TRACES of DNA linking a Magherafelt man to the murders of two soldiers are at most 100 billion times smaller than a gram, Antrim Crown Court has heard.
Genetic data recovered from a getaway car used in the gun attack on Sappers Patrick Azimkar, 21 from London and Mark Quinsey, 23 from Birmingham are classified as ‘low template’ DNA due to their size, a forensic scientist told the court.
Shivers (46) from Sperrin Mews and Lurgan republican Colin Duffy (44) from Forest Glade deny two charges of murder and the attempted murder of six others - three soldiers, two pizza delivery drivers and a security guard.
The attack took place in March 2009 outside Massareene army base in Antrim.
The prosecution has said the DNA from both men was found in a getaway car.
Their trial heard Shivers’ DNA was allegedly recovered from three matchsticks and a mobile phone found in or around the partially burnt Vauxhall Cavalier.
The court was told the DNA from seven others, six men and a woman was also found in the car.
The court was read parts of a new statement made by Shivers in which he said that two friends - not named in court - would smoke with him in his house and would often take his matches.
Dr Emma Watson, a forensic scientist, who has been giving testimony this week was challenged on her evidence.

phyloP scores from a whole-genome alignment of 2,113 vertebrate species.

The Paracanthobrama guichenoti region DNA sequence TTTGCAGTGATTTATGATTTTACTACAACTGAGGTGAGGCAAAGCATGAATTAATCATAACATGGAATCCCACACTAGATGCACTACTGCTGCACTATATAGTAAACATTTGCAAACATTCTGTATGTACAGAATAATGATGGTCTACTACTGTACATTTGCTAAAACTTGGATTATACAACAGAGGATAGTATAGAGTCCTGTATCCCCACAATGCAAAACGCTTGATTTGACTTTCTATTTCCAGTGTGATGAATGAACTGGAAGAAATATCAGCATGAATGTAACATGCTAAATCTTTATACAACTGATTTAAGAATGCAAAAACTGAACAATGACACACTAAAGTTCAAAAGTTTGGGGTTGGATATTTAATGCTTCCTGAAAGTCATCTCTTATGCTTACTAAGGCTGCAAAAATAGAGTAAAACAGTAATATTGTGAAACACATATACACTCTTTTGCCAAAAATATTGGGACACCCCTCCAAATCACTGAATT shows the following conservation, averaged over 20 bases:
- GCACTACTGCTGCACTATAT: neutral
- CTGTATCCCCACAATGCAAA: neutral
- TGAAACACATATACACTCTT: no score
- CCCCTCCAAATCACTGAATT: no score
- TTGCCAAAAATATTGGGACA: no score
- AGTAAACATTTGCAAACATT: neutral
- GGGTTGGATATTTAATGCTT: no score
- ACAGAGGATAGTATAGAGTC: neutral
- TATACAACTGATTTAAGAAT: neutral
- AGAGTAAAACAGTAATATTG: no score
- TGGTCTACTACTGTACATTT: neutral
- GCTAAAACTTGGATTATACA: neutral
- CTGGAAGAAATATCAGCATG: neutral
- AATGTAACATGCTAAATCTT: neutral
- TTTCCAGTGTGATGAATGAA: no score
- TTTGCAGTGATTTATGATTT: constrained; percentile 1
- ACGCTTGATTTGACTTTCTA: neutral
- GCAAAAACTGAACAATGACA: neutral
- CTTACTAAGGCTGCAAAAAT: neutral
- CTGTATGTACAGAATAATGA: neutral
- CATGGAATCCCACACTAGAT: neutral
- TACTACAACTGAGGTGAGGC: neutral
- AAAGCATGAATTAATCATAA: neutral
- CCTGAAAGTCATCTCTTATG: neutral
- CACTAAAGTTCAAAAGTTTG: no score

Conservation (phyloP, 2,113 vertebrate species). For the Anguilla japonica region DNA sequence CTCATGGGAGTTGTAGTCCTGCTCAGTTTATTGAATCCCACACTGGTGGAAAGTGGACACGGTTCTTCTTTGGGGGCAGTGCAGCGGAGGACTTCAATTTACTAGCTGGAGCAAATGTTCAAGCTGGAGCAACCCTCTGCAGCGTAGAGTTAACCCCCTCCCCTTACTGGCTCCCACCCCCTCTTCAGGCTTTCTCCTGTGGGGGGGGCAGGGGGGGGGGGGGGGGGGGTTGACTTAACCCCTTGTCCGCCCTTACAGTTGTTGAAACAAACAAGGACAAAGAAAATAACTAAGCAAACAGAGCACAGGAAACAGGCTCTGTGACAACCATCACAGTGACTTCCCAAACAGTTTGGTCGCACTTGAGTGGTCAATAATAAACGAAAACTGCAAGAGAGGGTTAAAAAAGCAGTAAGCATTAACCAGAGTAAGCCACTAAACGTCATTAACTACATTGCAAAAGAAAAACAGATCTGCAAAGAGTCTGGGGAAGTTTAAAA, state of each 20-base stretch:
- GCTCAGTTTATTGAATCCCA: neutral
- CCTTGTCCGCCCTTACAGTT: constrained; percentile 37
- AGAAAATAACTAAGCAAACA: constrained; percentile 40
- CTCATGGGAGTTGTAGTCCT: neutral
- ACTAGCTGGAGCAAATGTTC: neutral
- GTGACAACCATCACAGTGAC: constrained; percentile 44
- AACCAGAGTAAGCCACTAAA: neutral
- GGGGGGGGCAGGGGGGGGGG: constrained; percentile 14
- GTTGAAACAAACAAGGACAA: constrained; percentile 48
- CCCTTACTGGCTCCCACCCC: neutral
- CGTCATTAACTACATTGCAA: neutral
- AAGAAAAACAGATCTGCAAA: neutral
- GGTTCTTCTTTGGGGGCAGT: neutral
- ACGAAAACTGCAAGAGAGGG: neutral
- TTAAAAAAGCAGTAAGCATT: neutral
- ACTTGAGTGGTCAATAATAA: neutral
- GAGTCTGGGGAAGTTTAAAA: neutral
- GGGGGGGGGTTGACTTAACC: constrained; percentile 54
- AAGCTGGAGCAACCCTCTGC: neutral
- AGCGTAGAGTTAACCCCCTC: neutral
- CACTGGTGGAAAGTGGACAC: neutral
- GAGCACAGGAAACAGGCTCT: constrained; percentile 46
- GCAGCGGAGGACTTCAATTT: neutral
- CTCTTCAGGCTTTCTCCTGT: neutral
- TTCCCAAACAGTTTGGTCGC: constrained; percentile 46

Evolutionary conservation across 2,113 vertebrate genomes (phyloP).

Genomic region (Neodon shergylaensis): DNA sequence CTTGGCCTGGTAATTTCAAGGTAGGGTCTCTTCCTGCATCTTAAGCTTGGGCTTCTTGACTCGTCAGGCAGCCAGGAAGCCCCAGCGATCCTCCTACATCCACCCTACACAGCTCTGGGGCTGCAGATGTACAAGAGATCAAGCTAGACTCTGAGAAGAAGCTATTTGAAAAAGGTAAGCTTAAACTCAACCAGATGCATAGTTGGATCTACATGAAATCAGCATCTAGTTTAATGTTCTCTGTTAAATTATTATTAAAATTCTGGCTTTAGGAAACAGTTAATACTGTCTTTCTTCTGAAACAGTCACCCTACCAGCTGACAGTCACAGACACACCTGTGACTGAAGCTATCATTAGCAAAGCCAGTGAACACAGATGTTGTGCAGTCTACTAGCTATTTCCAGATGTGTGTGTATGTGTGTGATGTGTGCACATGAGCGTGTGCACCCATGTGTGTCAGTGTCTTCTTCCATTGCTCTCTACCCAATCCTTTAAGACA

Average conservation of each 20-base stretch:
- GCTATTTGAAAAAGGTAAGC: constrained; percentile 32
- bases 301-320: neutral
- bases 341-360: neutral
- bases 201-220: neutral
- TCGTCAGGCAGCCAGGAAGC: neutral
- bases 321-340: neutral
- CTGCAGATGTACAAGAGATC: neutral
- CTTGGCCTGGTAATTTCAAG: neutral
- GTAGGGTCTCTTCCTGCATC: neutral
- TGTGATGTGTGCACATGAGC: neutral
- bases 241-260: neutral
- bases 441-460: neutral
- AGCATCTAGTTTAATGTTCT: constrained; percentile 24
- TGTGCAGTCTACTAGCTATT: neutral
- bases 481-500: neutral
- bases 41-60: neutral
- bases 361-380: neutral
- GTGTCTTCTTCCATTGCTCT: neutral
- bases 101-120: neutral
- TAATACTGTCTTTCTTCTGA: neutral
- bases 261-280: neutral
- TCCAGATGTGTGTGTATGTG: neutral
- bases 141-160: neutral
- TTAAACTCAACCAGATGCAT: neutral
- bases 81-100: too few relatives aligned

Patrick O’Connor QC representing Shivers, asked the expert about the quantities of DNA found on the matchsticks and phone.
She said two samples were officially classified as ‘zero’ quantity and one was measured as 0.01 nanograms (100 billionth of a gram).
But she told judge Mr Justice Anthony Hart who is sitting without a jury that analysis could still be carried out on such samples. Enhancement techniques were used on some of the data, she said.
She had previously said a full DNA profile matching Mr Duffy was found on the tip of a latex glove.
His barrister put it to her that she had no way of knowing how and when the DNA had come to be there.
But the forensic scientist said the strength of the profile had led her to conclude that Mr Duffy had worn the glove. She also agreed with him that DNA linking Colin Duffy to a seat belt buckle came in very low amounts, but later said despite this, her results were reliable.
Crown counsel Terence Mooney QC acknowledged the data was small.
“We are dealing with a very small amount of recovered DNA,” he said, then asked Dr Watson: “Can reliable results come from those quantities of DNA?”
“Yes they can,” she replied.
Mr Duffy and Mr Shivers also deny six charges of attempted murder and one of possession of guns and explosives.
The trial continues.